Palliative care is for anyone facing a serious illness. It is designed to ensure comfort, dignity and control for a patient experiencing a complex or life-threatening illness. Samaritan providers offer this service at Good Samaritan Regional Medical Center and Samaritan Albany General Hospital, with plans to expand the program to other the Samaritan-affiliated hospitals in the region.
People often confuse palliative care and hospice. Hospice is a type of palliative care which provides care at home or in a home-like setting specifically in the last six months of life. Palliative care is an option no matter what a patient’s life expectancy may be.
“Offering this service is of such value to patients and their family during what is often a high-stress situation,” said Jeff Lear, MD, who serves as a medical director in Samaritan’s Palliative Care program.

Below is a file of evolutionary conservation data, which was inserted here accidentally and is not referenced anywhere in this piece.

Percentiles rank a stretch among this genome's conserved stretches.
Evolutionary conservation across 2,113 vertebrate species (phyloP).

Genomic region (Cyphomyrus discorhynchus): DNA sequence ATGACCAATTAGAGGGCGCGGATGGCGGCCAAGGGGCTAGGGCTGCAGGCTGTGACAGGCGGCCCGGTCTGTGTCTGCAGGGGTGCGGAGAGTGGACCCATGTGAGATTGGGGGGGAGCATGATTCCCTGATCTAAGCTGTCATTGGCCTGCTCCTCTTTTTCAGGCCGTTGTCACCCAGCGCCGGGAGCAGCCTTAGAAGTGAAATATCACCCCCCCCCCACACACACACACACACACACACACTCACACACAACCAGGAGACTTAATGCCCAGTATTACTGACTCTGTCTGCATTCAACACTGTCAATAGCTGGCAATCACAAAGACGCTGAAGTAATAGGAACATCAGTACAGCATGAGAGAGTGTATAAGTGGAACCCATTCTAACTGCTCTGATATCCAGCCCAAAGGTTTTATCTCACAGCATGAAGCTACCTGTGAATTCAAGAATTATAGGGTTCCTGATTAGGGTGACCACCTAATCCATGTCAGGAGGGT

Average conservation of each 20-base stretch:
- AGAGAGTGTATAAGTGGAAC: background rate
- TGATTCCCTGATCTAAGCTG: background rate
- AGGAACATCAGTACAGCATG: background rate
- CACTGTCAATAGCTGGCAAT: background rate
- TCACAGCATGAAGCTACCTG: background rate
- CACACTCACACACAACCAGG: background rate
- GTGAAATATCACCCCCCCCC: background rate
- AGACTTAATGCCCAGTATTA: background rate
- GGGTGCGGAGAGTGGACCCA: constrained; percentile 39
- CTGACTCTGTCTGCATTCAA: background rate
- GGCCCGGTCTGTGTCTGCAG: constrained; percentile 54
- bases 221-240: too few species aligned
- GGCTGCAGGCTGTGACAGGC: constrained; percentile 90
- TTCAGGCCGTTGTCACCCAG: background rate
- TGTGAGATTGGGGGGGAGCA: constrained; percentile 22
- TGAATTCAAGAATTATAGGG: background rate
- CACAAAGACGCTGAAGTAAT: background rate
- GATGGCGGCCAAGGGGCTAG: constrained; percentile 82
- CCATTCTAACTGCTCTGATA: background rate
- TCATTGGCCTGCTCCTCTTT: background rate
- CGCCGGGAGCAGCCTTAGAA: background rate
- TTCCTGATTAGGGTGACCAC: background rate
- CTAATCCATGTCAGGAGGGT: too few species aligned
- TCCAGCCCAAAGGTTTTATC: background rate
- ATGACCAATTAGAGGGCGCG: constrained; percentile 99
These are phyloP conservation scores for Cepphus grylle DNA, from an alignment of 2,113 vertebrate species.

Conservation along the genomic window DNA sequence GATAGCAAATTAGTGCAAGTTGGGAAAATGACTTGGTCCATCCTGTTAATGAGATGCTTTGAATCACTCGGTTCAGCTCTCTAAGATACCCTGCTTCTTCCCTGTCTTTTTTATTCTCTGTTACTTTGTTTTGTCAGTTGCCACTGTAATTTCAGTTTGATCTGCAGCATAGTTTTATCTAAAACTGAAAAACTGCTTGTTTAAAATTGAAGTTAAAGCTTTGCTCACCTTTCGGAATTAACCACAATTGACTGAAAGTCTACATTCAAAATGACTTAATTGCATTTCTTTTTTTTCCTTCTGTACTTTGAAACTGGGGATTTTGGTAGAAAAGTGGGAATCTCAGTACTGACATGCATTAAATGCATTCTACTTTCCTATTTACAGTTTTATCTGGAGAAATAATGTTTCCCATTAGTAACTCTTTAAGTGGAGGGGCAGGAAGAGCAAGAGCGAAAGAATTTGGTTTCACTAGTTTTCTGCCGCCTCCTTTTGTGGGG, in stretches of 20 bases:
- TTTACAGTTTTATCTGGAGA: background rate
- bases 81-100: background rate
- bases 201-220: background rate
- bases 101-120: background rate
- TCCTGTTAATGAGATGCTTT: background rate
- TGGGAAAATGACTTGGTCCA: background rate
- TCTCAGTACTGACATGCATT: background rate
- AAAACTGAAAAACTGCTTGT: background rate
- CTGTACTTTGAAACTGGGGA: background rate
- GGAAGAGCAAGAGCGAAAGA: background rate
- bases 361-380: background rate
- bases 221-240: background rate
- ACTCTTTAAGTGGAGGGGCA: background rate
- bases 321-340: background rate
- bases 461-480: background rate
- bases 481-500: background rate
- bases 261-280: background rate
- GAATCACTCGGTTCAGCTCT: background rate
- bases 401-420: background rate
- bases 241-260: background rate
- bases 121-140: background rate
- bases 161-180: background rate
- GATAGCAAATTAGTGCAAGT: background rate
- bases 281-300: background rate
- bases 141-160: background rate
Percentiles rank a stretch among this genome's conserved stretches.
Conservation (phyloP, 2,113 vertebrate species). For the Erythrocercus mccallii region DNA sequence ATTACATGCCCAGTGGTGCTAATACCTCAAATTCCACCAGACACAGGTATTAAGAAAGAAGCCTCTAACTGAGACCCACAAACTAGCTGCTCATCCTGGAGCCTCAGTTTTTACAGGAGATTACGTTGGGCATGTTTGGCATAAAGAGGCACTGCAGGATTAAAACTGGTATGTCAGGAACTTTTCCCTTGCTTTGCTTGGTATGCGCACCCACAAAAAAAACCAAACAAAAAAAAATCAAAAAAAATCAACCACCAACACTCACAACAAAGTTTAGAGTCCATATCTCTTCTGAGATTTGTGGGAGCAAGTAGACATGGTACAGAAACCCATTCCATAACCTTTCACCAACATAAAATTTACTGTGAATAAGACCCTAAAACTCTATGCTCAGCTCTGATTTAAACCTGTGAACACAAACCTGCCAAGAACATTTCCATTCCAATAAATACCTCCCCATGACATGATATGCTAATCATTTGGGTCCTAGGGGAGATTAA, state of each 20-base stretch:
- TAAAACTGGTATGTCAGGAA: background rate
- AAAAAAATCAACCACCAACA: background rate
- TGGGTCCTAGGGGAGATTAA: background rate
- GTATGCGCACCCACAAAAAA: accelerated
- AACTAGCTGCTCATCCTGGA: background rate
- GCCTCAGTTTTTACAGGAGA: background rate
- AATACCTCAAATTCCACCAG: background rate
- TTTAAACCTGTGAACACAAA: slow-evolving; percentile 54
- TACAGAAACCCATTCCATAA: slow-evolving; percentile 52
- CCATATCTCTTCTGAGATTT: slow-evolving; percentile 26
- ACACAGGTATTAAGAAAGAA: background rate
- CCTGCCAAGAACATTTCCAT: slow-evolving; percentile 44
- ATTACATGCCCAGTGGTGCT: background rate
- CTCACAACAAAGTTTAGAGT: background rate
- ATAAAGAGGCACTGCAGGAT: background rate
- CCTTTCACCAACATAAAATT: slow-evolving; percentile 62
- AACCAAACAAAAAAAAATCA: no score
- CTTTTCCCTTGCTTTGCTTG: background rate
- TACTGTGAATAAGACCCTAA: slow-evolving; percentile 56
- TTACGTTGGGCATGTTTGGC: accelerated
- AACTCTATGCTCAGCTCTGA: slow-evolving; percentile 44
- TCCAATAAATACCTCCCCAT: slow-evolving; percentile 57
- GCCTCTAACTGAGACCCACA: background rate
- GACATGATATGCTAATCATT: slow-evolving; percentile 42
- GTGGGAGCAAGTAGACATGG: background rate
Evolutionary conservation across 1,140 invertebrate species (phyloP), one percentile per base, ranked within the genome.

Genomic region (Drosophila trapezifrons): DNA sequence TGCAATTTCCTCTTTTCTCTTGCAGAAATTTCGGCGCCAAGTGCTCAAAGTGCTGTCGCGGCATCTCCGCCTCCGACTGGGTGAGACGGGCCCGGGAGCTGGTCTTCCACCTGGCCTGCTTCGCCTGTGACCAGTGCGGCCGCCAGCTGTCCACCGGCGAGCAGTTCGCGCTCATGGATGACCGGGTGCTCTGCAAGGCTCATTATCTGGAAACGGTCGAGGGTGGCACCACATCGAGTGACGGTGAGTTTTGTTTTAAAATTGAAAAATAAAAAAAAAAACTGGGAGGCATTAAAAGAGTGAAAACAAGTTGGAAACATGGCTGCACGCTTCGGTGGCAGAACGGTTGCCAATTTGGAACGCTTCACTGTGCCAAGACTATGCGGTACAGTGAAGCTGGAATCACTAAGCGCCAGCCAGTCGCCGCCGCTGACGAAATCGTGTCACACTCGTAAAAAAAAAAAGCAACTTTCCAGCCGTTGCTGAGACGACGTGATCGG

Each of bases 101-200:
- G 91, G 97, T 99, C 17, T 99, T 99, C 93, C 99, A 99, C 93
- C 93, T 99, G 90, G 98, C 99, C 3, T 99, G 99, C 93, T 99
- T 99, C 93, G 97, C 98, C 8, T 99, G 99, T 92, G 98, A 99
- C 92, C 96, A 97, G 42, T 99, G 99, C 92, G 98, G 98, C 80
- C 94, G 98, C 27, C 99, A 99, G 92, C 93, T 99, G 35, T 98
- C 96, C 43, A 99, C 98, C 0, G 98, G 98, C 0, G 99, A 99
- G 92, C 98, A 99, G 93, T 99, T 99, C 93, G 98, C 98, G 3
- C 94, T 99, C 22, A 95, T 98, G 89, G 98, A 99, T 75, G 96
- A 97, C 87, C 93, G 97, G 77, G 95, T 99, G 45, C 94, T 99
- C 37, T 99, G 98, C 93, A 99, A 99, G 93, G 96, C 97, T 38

“Managing pain and other symptoms are key components of what we do, as well as providing guidance in complex treatment choices based on personal values,” said Lear. The palliative care team works closely with the primary care physician to improve communication about a patient’s serious illness.
Social, emotional and spiritual needs are also a fundamental part of palliative care. A social worker assists with emotional and social issues and offers a connection to resources at the hospital and in the community. A chaplain offers spiritual and emotional support according to faith-based needs.
“Sometimes after being diagnosed with a critical illness, someone may feel lost at sea, unsure of which direction to go,” said Wes Sedlacek, a chaplain serving Samaritan Albany General Hospital and Samaritan Lebanon Community Hospital. “Palliative care is a program that, like a lighthouse, provides guidance allowing for safer navigation through the complex decisions that need to be made.”
For more information about the Palliative Care program, call 541-768-6741.